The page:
Taketh the world, sometimes more than a century
To fully appreciate the writings, so many
Of the countless great linguists - the fine artists of poetry
It is my sincere hope that all reading this post have found the read entertaining enough to make it all the way to this sentence, and I hope you all check out Dave's site, and that you find it as enjoyable and enlightening as I have.

Wednesday, March 31, 2010

Regarding 311 Singer Nick Hexum's Private Island

This post is effectively a personal letter that began as an email typed originally on the "contact us" at It has been modified from its original version to be better suited to this audience.

If you weren't already aware, 311 singer Nick Hexum owns his own island. In fact, if I'm not mistaken, it is my understanding that he recently put it on the market for sale or lease.

I admittedly have no clue whatsoever what his financial status looks like, and people have gotta do what they've gotta do in tough economic times. That said, if I ever were so blessed as to be so well off I could afford my own island, it would be a cold day in Hell if I ever decided to get rid of it. Then again, not everyone in the world has a stated goal of world domination...

For what it's worth, I love 311's music and have attended at least seven of the band's shows including three 311 Day events in New Orleans, Louisiana.

I too aspire to one day own a private island, although the way things are looking, I may have to resort to a forceful invasion as the funds just aren't there to buy one (don't worry, Melody Key is not on my list of targets ;-).

While there's no way I could ever at this point in my life afford to own or even rent my own island, I think the fact that you, Nicholas Hexum have done just that (bought your own island), is about the coolest thing I've ever heard of.

As if you're not cool enough being the front-man for 311 and everything, you own your own f%$#@*g island for crying out loud!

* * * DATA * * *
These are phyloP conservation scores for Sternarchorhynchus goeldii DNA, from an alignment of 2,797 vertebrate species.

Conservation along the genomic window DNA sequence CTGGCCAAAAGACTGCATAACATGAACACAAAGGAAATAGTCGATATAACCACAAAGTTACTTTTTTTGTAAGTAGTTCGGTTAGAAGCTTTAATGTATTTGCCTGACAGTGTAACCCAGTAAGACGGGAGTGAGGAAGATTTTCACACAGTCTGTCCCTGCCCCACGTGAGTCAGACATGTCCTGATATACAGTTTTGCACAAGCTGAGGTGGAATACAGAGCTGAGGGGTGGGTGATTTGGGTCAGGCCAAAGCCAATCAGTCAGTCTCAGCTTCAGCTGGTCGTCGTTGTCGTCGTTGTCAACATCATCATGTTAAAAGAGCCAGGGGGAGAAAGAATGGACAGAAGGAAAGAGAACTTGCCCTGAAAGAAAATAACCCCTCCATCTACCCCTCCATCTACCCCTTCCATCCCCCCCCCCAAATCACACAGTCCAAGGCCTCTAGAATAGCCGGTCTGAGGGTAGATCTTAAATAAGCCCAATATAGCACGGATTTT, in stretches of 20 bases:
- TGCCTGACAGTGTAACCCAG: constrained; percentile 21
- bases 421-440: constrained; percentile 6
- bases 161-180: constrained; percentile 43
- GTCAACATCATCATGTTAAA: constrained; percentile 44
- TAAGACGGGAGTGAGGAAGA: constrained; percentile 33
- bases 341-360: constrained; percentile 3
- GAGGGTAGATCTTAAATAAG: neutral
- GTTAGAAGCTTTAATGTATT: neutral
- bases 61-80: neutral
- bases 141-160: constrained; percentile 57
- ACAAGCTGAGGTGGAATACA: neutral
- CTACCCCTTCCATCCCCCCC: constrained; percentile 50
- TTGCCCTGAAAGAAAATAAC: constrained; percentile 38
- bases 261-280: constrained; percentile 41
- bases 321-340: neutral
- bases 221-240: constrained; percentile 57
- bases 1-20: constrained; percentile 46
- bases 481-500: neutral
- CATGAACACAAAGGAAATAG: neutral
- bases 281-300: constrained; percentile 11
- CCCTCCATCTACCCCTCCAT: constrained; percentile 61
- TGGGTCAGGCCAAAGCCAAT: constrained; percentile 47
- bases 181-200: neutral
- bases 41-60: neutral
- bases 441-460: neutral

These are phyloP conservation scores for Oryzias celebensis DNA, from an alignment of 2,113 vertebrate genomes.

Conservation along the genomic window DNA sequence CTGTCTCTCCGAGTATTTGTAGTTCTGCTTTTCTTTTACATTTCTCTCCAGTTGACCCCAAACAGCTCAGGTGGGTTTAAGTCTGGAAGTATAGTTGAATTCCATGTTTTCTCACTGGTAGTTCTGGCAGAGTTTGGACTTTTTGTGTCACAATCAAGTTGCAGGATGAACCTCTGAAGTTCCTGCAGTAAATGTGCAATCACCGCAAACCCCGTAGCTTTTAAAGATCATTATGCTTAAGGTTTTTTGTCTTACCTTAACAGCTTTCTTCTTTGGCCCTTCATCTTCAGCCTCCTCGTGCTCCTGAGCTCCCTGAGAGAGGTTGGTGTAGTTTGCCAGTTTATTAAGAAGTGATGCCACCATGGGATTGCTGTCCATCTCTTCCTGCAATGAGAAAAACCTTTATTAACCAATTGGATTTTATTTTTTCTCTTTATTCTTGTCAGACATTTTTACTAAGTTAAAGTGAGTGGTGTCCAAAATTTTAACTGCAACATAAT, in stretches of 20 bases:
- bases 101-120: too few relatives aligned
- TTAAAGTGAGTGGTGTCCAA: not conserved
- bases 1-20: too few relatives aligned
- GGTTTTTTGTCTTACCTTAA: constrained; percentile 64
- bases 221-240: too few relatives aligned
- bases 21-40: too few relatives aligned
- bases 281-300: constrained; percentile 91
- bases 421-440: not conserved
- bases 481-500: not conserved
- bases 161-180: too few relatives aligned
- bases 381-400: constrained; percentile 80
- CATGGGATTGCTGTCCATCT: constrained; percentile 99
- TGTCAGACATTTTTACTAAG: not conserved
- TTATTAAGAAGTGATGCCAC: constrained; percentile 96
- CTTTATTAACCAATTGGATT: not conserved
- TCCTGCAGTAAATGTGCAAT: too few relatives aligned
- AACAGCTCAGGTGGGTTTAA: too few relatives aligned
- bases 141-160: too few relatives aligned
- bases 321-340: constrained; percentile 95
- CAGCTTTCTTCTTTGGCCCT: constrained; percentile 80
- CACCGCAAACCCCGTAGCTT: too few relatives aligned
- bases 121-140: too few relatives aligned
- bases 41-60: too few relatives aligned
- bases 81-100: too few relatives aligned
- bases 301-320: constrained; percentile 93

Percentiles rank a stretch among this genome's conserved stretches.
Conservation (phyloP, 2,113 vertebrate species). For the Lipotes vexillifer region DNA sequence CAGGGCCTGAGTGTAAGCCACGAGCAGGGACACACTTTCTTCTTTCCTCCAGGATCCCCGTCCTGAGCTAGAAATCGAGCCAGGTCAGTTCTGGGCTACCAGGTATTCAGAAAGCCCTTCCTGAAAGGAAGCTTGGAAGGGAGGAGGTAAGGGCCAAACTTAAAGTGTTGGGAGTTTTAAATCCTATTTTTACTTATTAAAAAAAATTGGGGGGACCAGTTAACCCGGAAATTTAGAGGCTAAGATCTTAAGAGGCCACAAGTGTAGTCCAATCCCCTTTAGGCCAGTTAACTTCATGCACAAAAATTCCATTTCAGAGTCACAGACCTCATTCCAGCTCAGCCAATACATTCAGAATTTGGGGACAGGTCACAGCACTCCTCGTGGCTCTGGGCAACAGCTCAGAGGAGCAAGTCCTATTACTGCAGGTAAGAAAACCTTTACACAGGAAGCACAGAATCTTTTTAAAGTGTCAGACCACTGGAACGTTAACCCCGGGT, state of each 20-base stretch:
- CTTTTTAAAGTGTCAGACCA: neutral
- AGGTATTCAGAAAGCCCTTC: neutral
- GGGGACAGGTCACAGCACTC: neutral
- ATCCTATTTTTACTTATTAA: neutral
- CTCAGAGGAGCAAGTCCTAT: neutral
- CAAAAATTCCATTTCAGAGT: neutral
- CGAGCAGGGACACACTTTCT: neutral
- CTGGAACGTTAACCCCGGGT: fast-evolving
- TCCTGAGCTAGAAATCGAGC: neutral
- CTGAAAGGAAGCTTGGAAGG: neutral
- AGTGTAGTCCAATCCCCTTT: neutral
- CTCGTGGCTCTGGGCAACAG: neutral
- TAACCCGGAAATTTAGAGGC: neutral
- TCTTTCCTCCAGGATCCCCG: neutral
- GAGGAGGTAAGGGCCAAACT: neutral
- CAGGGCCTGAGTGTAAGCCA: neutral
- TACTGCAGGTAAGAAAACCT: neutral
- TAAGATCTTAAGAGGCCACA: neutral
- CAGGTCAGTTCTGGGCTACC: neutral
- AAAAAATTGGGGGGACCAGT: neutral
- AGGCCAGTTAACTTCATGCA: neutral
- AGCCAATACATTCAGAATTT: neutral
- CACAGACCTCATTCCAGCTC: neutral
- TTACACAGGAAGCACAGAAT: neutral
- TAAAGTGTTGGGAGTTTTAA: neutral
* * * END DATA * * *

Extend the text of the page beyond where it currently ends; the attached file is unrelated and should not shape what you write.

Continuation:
While for the most part I disagree with your political views (at least those with which I am familiar - and for the record, I did say "for the most part"), I truly and unequivocally respect and admire your work and your success.

My purchases of your CDs and concert tickets helped you reach a point of financial stability that allowed you to do what I have long dreamed of - own my own island. I am not the least bit jealous of your accomplishments, and in fact am happy for your success and proud to be a part of it. One would be a hypocrite to envy the success of others while aspiring to one day achieve a comparable degree of success, at least that's how I look at it.

Anyway, from a B-List social media "celebrity" (tongue well implanted in cheek), congratulations on your success Mr. Hexum, and the best of wishes for yourself and those close to you for the indefinite future.

Disclaimer:  I don't really have any plans to forcefully takeover an island or nation-state of any sort. That paragraph and the bit about world domination constitute an attempt at satire and nothing more.

Here is a photograph of the island owned by 311 singer Nick Hexum:


Thursday, March 18, 2010

Generalizations Invalidate Arguments

This blog post began as a comment I made in response to a comment I encountered at Mixx, on a story about an incident involving racism at Wal-Mart.
The comments referenced throughout this post were written as a response to the following comments by a Mixxer by the name of kpreston200. The following is a sampling of the quotes being referenced throughout this article:
"Because everyone is getting tired of blacks using racism as an excuse for their woes..."
"The REAL way to end all of this is to finish school, go to college and act like a respectable member of the community willing to work with others and respecting others space."

"I was enrolling my daughter to college and this black kid walked by with his sagging pants and underwear hanging out! This is fucking COLLEGE!"

"She was mad at me for telling him to pull his pants up that he was in college ready to go out into the world and become someone. I mean WTF?"

"There is white trash also but it seems that this excuse is getting old and it's being used to get away with every anti-social behavior from calling each other the N-Word yet they are ready to kill when someone else says it."
My initial response to these remarks was the following:
"You do realize you're talking to a U.S. Marine, don't you? I consider him a respectable member of society, as do I all servicemen and women."
To which kpreston200 replied:
"So what is that supposed to mean? I'm a retired U.S. Army Major so what."
The following is my reply to that particular remark, written for the sake of explaining and further clarifying the underlying meaning and motive of my initial statement:

I respect you as well.  Specifically, I was referencing your quote about "black people" 'acting like respectable members of society'.

What I was saying is that the man you've been debating is just one of many, many examples of just that. He has offered to potentially (if not actually, I don't know the specifics of his military career) put his life on the line in defense of other Americans, and to the best of my knowledge, he is of African-American descent.